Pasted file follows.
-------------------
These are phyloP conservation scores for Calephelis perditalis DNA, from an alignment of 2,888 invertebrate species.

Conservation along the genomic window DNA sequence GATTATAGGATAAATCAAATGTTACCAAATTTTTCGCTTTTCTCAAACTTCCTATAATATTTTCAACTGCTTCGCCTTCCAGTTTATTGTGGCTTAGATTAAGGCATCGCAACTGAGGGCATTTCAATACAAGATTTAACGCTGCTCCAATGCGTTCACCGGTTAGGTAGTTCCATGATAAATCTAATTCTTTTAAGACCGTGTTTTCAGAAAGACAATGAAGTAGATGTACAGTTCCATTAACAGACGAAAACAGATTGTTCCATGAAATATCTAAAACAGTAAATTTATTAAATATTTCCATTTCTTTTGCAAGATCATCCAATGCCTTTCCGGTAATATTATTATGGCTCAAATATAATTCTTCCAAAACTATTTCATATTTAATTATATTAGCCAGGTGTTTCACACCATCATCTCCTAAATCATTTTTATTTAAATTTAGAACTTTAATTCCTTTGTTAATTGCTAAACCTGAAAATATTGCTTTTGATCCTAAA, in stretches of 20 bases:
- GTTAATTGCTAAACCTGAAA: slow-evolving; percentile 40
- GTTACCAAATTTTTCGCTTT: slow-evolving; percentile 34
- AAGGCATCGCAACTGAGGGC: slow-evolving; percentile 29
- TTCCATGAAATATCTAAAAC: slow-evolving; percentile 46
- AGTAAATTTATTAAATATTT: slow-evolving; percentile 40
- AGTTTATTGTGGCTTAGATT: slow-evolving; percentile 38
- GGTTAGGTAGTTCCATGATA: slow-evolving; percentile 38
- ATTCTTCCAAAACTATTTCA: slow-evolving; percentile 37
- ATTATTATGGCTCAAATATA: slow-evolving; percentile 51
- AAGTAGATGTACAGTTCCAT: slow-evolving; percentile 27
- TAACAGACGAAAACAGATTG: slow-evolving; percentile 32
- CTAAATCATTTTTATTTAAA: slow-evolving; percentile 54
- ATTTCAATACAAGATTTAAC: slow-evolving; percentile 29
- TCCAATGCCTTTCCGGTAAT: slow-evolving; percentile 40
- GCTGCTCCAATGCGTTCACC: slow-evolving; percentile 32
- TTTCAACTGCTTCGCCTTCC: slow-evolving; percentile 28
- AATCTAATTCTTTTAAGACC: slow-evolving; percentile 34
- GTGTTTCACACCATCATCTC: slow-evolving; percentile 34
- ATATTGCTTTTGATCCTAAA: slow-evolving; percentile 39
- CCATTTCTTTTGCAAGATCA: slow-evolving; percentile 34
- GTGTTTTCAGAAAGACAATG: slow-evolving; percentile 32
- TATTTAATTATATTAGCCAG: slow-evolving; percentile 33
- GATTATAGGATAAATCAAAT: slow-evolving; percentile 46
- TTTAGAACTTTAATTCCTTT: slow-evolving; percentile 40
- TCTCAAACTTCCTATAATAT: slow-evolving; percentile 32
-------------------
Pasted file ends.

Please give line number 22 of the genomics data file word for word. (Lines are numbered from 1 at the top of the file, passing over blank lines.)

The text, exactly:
- CCATTTCTTTTGCAAGATCA: slow-evolving; percentile 34